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By Guillermo Parra-Bernal and Marcela Ayres
SAO PAULO/BRASILIA, April 7 (Reuters) - Banks in Brazil will step up corporate loan refinancing deals this year, the central bank said on Thursday, suggesting the impact of the harshest recession in over a century and escalating political turmoil are hurting the ability of factories, shops and farmers to honor their debt.
According to the central bank’s semi-annual financial stability report, banks are having a harder time predicting default trends amid an uncertain economic outlook for Latin America’s largest economy. A benchmark indicator for defaults hit a five-year high in February and is poised to climb further.
Brazil’s longest and most intense recession since 1901, coupled with rising credit costs, kept straining the capacity of consumer and corporate borrowers to stay current on their debts, the report showed. Policymakers at the central bank expect banks to pare back disbursements further this year - lending is currently expanding at the slowest pace in at least 16 years.
Nevertheless, the country’s banking system remains highly resilient to adverse events, even under extreme conditions, the report said. In a series of simulation exercises, policymakers found that banks have an adequate cushion to absorb default-related losses, although at the cost of declining profitability.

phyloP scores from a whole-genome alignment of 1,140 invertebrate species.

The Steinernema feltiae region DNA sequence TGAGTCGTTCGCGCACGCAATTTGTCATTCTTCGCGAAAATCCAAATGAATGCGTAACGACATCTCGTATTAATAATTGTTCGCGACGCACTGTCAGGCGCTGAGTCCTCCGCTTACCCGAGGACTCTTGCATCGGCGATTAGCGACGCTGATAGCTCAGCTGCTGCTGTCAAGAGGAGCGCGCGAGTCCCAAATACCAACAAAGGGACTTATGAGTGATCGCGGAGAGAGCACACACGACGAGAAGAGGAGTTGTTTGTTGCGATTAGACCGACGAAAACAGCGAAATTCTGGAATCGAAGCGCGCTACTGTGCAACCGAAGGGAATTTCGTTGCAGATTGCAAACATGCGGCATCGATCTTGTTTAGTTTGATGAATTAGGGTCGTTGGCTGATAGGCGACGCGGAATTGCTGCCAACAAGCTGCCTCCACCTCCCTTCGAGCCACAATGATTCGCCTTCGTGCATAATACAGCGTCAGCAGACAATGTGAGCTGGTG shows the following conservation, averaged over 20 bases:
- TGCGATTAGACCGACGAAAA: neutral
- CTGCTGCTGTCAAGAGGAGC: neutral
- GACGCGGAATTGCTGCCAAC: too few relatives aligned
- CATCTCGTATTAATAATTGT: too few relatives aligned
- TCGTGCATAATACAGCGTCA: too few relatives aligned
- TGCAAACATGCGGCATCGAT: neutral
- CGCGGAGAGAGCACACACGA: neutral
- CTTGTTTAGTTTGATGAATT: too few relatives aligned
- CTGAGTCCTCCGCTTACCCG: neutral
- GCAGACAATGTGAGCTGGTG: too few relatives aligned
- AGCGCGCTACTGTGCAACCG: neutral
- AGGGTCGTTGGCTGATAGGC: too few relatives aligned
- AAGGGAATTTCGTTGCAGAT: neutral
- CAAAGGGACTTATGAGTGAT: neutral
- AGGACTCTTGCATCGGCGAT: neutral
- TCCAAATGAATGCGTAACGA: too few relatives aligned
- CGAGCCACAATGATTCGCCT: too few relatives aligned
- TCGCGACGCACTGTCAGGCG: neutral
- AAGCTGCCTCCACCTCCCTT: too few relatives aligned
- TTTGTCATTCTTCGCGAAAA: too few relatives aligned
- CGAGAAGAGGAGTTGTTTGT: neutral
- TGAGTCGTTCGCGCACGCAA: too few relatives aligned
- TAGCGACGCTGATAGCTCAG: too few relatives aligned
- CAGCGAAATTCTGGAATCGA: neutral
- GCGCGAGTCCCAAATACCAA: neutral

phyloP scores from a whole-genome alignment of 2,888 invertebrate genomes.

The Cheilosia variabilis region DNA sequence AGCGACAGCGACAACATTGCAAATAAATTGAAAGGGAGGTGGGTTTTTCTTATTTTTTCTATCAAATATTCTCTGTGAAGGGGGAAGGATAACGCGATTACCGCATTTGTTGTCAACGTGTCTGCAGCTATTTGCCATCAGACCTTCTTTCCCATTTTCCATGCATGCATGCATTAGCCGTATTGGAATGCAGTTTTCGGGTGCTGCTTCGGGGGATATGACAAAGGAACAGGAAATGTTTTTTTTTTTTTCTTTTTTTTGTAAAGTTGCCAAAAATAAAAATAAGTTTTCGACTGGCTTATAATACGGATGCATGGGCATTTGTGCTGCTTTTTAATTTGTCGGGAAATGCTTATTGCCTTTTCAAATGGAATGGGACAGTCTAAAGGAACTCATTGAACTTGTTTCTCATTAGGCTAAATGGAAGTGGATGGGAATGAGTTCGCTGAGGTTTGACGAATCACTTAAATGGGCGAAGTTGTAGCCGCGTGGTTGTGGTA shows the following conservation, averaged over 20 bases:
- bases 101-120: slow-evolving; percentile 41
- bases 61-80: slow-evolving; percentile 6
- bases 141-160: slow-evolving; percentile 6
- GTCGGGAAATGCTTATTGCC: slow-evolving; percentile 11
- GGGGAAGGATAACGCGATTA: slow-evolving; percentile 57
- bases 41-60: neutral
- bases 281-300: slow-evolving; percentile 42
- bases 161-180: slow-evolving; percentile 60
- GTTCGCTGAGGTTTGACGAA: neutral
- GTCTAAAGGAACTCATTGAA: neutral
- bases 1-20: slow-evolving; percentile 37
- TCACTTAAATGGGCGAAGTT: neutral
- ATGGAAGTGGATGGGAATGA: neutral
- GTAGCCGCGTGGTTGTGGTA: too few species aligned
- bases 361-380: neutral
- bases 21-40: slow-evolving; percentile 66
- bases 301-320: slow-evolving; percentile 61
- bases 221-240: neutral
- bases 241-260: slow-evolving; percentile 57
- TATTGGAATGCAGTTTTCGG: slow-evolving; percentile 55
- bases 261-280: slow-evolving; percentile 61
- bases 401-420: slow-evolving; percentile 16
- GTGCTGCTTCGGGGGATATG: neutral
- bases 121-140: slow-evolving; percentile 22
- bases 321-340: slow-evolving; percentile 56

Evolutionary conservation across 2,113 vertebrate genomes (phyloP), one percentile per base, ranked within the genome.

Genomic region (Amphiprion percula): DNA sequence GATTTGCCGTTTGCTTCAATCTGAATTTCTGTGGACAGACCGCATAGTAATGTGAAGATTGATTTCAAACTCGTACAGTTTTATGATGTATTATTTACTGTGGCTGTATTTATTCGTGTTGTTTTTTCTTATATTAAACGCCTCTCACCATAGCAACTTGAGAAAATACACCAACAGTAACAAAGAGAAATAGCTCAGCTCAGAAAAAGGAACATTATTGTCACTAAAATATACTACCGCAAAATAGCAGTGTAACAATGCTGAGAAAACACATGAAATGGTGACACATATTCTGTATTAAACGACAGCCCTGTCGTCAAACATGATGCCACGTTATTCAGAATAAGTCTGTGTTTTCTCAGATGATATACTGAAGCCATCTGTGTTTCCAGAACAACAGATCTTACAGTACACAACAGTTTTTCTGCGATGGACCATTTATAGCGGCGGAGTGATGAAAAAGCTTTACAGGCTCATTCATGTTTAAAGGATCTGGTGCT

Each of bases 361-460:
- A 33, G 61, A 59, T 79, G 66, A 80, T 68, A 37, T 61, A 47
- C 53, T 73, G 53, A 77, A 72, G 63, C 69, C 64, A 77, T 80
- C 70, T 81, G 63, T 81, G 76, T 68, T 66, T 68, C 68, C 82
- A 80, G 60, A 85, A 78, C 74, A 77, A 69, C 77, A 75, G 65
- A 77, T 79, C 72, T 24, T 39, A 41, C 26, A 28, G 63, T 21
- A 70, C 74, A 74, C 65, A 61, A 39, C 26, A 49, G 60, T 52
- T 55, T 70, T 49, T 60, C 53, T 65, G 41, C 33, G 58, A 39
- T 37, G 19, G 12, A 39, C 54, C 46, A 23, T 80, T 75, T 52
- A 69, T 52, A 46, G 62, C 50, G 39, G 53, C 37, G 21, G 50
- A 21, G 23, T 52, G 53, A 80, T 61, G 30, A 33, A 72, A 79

“Defaults will keep rising, but not in a explosive manner,” said Anthero Meirelles, a central bank director in charge of oversight.
The financial stability report provides a thorough glimpse into loan-book quality and banking profitability as the nation’s biggest lenders prepare to report first-quarter results this month. An index comprised of Brazil’s financial shares added 1 percent on Thursday, extending year-to-date gains to 20 percent.
To weather the impact of the recession, an increasing number of debt-laden companies are selling assets or, in the worst case, seeking bankruptcy protection, which could make banks even more cautious in the future, said Marcelo Carvalho, chief Latin American economist for BNP Paribas SA. That could develop into a “vicious cycle” that could put the brakes on a recovery.
“Observers are missing one key factor in Brazil’s near-term growth dynamics: corporate defaults,” Carvalho wrote in a Thursday client note, referring to market participants’ excessive attention to political bickering that could end on President Dilma Rousseff’s impeachment.
Policymakers will continue to monitor the impact of a sweeping corruption scandal on bank balance sheets, the report said. The banking system is also prepared to withstand additional shocks such as sudden swings in currency and interest rates, or a pronounced decline in creditworthiness, the report noted.
Lenders in Brazil are mitigating the risk of growing interdependence between engineering firms, suppliers and services companies involved in the so-called “Operation Car Wash” scandal by lending more prudently and increasing requirements that additional guarantees be placed, the report added.
The latest central bank’s monthly report on lending showed that provisions as a share of capital hit their highest level in almost four years for private-sector banks. (Additional reporting by Alonso Soto in Brasilia; Editing by Alistair Bell and Chris Reese)